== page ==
I'm trying to work out what to do with indexes in the context of
schemas.

As of today's CVS tip, what the code does is that CREATE INDEX can only
specify an unqualified index name, and the index is automatically
created in the same namespace as its parent table. Thus, index names
still have to be distinct from each other and from regular table names,
but only within a namespace (schema) not globally over the whole
database.

I seem to recall someone claiming that the SQL spec requires indexes to
be in a different namespace from tables --- ie, index names and table
names should never conflict, period. I can't find any evidence of this
in the spec; AFAICT it doesn't mention the concept of indexes at all.
But perhaps this is standard industry practice (what do Oracle and other
DBMSes do?). We could imagine creating an "auxiliary namespace" for
each regular namespace in which to put indexes, if anyone thinks that's
worthwhile. Thoughts?

In any case, I intend to remove the current prohibition against user
table names starting with "pg_". Instead there will be a prohibition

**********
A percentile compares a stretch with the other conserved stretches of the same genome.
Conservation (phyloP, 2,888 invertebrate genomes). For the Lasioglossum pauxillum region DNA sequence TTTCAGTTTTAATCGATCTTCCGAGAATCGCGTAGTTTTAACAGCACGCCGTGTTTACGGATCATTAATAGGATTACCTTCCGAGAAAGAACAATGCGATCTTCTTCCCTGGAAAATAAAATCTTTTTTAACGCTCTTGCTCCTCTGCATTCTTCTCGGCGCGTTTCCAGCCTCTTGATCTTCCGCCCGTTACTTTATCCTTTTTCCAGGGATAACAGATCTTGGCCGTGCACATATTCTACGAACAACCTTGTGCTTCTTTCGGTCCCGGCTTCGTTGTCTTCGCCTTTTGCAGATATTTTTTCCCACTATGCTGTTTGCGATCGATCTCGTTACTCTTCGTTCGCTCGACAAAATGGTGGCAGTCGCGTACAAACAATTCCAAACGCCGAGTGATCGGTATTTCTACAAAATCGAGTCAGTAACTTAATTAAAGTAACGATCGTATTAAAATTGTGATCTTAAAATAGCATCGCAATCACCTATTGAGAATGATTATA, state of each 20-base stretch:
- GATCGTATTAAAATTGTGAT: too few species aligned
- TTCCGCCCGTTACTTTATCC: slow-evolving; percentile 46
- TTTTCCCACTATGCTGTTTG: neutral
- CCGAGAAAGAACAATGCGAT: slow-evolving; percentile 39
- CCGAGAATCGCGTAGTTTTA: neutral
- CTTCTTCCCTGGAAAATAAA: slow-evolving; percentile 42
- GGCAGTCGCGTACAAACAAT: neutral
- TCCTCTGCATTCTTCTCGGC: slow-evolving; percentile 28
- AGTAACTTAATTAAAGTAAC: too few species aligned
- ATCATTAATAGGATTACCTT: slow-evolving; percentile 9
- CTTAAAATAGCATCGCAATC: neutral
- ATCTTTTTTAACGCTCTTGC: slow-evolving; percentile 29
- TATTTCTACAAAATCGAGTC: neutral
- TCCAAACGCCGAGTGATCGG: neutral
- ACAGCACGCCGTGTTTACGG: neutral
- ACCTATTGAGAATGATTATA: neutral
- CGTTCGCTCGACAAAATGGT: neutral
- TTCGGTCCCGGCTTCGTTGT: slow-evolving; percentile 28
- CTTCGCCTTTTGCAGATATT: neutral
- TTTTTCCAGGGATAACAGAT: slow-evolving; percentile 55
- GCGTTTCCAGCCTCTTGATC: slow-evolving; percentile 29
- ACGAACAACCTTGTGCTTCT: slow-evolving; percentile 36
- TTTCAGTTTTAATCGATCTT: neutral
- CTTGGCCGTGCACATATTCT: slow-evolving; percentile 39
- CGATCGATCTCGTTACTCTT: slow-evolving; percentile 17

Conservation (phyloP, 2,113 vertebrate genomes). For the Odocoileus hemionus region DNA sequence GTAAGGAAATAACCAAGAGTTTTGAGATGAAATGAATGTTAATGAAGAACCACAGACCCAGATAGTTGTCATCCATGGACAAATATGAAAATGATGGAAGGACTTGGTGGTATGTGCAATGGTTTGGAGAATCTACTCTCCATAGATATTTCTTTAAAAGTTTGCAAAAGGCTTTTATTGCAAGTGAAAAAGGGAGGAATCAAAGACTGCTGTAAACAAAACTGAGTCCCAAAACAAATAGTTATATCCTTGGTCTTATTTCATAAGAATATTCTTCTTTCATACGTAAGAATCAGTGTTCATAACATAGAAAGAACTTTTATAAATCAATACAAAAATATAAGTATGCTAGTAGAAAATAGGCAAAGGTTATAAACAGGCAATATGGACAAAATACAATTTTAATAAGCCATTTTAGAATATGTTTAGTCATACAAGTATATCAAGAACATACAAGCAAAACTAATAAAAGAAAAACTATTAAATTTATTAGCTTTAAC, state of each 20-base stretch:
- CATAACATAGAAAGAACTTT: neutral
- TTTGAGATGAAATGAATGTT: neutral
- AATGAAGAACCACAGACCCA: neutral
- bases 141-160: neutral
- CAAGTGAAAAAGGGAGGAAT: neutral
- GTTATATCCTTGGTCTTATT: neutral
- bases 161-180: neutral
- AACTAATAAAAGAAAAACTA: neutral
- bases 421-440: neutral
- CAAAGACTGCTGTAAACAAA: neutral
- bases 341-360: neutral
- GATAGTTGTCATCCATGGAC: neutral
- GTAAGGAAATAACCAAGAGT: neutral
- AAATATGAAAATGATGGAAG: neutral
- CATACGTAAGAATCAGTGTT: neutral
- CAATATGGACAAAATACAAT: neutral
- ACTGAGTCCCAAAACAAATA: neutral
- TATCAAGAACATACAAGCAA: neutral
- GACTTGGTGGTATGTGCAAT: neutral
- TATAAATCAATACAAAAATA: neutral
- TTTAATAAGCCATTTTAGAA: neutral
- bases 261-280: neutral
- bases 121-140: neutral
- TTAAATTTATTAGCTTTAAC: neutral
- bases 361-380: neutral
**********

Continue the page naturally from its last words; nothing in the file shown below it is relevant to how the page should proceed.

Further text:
against user schema names starting with "pg_"; but within a user schema
you can call your tables whatever you like. The existing protection
restrictions associated with IsSystemRelationName() calls will migrate
over to instead be tests on which namespace contains the table in
question.

The system catalogs will still be named pg_xxx, but will live in
namespace "pg_catalog"; TOAST tables will still be named "pg_toast_xxx",
but will live in namespace "pg_toast". This should minimize the
disruption to client applications that look at the catalogs. There'll
also be temporary namespaces "pg_temp_xxx" to house temporary tables.

Comments, objections, better ideas?

regards, tom lane

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postedMar 26, '02 at 8:53p
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